Post 1: How will AI tools impact our futures as developers?

Talking about AI tools in academia can be a touchy subject. As a student, we are discouraged (or worse) from their use, in an effort to make sure we as students understand the principles of software development. I do agree that learning these principles, especially as it relates to classes such as Data Structures, Web Development and Algorithms, are key in our learning processes, but these AI tools should be used in certain applications.

One such application are internships. Over the summer I had the great opportunity to be a software engineering intern at Trimble, Inc, specifically Viewpoint. As I was thrown into a full stack software team, learning brand new languages (C# and TypeScript) and framework (.Net), they encouraged me to use AI. Rather than use ChatGPT as you might assume, they had Microsoft’s Azure OpenAI, which is basically the same thing with a few key differences.

First, it was set up such that no data was shared externally. While the team stated to never put sensitive information into Azure OpenAI out of good practice, it still took in prompts and responded with code, explanations, etc. Since part of what we were working on included an HR database, the truly sensitive data was encrypted and not visible in the databases.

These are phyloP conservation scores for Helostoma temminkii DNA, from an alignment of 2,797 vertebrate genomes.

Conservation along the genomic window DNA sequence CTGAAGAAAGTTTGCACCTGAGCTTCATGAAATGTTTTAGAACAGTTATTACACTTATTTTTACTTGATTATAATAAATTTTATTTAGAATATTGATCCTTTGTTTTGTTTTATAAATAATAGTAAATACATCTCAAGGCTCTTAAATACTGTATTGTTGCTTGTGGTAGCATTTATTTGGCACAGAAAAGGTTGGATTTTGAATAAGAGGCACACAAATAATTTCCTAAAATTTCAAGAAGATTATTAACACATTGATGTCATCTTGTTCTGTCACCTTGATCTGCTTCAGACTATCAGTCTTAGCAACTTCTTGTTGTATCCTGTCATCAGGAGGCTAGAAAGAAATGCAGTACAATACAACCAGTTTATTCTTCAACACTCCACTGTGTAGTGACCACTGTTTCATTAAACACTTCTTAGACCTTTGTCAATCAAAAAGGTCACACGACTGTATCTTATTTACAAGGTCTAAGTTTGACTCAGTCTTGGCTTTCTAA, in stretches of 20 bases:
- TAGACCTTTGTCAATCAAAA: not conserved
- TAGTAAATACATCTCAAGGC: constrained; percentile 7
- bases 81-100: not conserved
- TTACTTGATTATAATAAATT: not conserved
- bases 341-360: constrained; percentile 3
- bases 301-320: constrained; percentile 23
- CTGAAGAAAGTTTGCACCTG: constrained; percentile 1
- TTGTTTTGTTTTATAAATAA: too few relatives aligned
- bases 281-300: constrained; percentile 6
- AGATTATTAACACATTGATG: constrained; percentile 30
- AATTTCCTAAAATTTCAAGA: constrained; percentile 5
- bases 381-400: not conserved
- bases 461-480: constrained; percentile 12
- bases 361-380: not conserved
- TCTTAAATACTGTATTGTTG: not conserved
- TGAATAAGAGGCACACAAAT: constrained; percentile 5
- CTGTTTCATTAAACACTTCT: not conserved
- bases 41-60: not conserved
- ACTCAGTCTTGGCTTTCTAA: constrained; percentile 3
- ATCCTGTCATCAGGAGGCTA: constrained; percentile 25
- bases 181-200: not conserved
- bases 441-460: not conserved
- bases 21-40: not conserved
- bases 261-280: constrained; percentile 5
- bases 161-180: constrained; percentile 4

Second, there were parameters that could be adjusted to further fine tune your model. These include things like:

  • Temperature – controls the randomness of the model
  • Top probabilities – adjusts the token selection (how biased is the model to choose tokens with higher probabilities)
  • Max Length – adjusts the length of the model’s response
  • And others…

Nearing the end of my summer internship, an additional tool was being brought online for the software engineers to use. This tool was GitHub Copilot. Though I didn’t get a chance to test it myself, one developer on my team did a demonstration. From what I saw, it is a different experience from ChatGPT and Azure OpenAI. GitHub Copilot works right within your IDE, such as Visual Studio Code and can offer suggestions to auto-complete lines of code. Therefore there is no translating code between a browser and an IDE, which is truly a game changer.

I realize that my view of just one single internship is not statistically significant, there are practical reasons why use of AI tools will continue to spread through the industry. Learning to adapt and use these tools will help speed up learning a new language, increase productivity (output), and may lead to alternate/new solutions that you hadn’t seen before.

But there are pitfalls to be avoided as well. AI tools can introduce security risks, the tool may not understand what your goal is, sometimes gives you bad code that is just plain wrong, and there are limits on how much it can process at a time. Keep this in mind as you choose whether to use the tools for your next project.

Happy coding!

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